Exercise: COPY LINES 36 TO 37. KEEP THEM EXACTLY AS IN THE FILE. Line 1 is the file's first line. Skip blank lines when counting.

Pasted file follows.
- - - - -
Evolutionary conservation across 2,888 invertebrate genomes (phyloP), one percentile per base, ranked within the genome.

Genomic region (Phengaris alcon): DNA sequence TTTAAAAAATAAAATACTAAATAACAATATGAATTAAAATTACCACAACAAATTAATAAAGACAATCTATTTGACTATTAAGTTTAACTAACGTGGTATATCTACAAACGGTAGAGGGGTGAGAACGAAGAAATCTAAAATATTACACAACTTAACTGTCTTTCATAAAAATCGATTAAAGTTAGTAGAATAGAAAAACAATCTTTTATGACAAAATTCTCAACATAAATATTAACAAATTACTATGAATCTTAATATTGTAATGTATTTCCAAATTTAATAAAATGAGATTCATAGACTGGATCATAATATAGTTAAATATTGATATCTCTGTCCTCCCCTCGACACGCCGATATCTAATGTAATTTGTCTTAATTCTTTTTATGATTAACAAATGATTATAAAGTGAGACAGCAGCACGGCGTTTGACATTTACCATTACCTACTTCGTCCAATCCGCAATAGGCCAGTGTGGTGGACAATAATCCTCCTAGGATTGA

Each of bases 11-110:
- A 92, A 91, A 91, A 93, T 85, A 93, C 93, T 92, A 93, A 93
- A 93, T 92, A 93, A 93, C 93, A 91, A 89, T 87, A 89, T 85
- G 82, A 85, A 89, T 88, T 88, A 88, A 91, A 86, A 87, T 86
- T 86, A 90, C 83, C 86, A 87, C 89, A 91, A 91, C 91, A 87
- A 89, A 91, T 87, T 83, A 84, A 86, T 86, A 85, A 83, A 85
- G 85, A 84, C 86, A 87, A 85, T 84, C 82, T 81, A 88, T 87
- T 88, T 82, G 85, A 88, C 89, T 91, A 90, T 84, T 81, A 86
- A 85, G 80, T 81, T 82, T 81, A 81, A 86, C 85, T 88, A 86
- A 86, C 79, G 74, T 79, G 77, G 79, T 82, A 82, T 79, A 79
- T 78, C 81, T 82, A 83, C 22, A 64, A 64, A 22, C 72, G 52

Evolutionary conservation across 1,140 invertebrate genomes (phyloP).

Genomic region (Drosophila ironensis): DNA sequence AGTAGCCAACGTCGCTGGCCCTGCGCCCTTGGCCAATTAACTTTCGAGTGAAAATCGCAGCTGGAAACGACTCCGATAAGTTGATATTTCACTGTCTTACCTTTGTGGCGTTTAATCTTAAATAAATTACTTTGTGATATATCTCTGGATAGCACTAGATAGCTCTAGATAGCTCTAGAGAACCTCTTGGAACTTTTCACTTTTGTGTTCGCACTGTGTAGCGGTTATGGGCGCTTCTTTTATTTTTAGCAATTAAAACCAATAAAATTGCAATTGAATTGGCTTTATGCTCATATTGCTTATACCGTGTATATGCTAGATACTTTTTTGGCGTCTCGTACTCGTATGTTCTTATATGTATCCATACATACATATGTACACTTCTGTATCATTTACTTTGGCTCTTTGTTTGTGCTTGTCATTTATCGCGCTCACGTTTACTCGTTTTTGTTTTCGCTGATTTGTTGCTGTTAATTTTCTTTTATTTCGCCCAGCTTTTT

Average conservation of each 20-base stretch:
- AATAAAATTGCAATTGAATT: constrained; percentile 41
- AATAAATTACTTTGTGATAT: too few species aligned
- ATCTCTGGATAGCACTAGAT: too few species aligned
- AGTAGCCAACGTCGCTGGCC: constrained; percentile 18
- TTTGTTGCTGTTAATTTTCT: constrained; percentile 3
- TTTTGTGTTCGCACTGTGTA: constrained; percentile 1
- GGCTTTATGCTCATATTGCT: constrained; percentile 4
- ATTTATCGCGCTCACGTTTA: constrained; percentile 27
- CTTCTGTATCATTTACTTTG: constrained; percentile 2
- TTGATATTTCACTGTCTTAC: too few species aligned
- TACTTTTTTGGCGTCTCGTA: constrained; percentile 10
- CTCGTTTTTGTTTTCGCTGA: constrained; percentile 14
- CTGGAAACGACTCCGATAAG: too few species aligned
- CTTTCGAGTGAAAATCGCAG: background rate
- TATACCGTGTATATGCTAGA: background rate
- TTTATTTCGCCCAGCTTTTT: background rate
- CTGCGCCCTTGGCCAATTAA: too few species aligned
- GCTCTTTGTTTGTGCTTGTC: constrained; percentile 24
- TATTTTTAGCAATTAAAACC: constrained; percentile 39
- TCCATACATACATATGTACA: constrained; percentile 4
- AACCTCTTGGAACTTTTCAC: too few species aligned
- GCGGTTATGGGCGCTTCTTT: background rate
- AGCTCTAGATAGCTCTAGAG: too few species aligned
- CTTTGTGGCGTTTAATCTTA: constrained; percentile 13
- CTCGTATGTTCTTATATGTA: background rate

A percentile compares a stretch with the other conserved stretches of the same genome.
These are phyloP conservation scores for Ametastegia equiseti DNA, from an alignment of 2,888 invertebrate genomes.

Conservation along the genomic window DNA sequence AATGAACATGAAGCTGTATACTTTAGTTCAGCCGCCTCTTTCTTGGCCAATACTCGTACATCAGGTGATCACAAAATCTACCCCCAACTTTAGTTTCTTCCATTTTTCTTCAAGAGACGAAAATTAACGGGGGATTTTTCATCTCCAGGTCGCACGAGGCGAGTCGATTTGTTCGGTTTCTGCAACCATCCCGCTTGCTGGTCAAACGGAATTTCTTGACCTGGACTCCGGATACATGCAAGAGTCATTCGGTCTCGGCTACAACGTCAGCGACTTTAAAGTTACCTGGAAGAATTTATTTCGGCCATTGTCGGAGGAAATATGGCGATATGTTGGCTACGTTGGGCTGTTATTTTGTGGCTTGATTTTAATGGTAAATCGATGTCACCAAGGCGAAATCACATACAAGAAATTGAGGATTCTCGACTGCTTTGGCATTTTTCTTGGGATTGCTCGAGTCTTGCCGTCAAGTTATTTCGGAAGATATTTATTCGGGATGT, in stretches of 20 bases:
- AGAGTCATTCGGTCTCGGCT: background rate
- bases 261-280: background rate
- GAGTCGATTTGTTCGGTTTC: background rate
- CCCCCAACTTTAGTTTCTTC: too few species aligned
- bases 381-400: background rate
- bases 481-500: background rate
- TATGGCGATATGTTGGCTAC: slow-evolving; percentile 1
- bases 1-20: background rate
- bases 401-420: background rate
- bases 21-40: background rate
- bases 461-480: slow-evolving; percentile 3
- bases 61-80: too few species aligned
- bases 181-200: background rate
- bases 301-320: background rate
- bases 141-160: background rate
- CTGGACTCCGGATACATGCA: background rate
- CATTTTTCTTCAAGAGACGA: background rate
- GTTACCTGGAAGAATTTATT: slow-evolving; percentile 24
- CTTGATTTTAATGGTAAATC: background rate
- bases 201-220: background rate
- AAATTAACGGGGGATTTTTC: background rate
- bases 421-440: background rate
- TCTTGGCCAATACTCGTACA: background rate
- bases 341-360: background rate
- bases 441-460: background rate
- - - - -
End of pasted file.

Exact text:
- TCCATACATACATATGTACA: constrained; percentile 4
- AACCTCTTGGAACTTTTCAC: too few species aligned